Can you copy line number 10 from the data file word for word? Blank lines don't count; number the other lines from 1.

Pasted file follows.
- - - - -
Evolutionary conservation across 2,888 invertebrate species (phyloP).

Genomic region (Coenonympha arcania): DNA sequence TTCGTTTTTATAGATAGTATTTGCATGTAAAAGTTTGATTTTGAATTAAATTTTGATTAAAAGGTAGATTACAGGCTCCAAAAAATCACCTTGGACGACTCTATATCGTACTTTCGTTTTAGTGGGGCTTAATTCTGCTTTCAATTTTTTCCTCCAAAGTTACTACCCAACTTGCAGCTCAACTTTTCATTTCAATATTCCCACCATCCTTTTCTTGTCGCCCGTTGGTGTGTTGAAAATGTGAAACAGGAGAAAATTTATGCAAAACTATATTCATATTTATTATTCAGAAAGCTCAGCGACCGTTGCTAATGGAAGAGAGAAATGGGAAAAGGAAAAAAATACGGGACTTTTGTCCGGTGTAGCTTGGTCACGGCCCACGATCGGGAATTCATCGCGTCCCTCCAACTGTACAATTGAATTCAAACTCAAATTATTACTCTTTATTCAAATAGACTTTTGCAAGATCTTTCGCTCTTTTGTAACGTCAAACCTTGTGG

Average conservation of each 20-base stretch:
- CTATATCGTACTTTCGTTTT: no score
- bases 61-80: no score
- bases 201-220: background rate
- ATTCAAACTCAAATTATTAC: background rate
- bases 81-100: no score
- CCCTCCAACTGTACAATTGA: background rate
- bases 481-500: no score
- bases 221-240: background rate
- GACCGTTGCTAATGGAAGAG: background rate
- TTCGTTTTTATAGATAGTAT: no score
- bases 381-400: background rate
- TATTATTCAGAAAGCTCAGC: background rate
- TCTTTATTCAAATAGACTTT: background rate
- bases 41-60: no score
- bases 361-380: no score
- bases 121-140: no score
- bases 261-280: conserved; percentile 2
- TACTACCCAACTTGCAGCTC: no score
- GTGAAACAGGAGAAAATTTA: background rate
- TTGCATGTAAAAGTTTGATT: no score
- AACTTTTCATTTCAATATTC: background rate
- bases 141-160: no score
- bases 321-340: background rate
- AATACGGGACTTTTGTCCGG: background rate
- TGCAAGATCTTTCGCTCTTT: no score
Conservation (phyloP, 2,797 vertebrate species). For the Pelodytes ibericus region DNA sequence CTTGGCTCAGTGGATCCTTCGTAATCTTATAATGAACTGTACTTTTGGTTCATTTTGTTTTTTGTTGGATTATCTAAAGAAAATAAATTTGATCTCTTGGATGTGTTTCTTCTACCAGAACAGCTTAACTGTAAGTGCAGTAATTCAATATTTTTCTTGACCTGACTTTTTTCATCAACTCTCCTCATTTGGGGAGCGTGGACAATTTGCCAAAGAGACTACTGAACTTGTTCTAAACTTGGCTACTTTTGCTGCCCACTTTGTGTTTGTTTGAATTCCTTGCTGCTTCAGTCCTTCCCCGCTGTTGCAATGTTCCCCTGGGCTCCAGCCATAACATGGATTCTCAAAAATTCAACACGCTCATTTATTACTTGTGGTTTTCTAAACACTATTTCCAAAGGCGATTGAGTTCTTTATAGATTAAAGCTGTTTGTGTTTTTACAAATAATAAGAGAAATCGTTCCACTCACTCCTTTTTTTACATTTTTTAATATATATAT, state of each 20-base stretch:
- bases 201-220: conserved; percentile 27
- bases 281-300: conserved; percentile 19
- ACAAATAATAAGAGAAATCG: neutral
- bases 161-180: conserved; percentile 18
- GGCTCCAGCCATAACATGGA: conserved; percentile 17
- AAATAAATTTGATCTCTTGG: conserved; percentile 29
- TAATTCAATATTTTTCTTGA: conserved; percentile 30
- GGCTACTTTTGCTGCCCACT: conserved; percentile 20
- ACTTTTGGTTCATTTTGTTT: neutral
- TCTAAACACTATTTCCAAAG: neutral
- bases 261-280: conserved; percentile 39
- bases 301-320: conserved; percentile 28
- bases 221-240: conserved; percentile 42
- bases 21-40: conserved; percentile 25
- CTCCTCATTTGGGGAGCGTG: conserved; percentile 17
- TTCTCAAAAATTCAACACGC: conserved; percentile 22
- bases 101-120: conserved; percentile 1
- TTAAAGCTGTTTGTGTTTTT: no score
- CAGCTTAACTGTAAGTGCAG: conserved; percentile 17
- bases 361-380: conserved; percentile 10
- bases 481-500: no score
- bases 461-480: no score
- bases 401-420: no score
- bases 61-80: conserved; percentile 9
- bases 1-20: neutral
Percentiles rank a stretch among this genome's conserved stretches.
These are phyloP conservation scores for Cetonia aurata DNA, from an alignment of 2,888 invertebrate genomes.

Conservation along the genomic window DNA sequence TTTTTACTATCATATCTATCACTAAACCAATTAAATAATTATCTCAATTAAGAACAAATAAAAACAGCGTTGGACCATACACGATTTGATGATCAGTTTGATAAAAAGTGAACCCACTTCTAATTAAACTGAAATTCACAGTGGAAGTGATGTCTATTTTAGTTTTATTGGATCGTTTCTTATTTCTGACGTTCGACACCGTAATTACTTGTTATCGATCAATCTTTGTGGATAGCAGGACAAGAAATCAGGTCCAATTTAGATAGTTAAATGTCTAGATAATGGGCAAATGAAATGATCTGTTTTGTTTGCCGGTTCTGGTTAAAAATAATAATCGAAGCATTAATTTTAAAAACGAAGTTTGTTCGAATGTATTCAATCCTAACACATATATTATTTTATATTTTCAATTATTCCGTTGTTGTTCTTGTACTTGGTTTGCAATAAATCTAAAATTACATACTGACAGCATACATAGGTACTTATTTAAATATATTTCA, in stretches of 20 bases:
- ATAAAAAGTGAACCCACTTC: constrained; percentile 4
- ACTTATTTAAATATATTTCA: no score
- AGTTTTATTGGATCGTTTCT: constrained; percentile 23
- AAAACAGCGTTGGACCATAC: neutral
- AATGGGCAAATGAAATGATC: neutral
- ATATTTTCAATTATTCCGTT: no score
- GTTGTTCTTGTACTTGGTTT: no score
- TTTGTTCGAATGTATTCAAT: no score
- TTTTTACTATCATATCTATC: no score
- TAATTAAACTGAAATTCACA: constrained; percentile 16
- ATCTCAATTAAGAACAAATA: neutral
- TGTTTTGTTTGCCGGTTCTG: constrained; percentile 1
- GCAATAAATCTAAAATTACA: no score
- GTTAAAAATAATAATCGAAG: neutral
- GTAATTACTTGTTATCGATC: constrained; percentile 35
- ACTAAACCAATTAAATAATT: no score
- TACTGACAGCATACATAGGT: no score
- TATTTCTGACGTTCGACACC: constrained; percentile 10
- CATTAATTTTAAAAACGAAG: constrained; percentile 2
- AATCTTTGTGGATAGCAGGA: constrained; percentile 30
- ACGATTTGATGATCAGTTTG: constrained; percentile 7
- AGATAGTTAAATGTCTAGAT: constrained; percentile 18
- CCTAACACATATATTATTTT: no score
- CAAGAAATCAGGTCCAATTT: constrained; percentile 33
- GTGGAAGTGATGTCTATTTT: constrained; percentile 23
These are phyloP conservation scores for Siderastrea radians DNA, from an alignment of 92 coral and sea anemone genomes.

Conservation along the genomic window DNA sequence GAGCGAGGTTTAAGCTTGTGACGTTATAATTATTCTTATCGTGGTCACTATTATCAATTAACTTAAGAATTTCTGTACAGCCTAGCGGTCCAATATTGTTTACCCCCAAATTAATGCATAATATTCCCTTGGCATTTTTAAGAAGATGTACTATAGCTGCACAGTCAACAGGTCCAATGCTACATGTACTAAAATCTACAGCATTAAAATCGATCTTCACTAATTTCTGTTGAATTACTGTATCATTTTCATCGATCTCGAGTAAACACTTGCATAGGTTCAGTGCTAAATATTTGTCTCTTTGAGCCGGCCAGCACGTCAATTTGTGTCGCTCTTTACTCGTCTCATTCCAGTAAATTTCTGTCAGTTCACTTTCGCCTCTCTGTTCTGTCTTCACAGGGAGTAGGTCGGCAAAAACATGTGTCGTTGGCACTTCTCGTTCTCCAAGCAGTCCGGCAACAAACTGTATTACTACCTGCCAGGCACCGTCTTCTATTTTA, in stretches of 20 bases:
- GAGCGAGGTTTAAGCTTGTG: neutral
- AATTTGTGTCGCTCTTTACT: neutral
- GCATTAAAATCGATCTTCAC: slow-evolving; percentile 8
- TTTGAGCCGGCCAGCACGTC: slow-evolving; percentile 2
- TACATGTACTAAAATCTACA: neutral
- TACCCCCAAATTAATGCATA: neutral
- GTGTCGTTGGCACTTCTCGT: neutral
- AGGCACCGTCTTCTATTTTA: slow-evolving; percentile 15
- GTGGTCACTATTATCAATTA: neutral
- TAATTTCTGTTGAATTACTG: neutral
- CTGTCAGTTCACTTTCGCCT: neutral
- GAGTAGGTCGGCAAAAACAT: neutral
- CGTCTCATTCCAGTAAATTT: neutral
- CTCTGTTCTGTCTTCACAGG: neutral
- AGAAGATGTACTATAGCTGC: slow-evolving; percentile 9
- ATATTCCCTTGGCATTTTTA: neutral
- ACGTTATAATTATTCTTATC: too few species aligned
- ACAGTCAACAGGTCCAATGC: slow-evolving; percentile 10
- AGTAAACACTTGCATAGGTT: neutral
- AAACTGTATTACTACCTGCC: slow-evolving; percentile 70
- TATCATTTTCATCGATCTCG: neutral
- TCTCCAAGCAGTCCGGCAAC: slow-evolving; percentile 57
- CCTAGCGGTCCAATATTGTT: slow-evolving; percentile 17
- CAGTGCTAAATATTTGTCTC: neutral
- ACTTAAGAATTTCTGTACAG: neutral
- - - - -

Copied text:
- bases 481-500: no score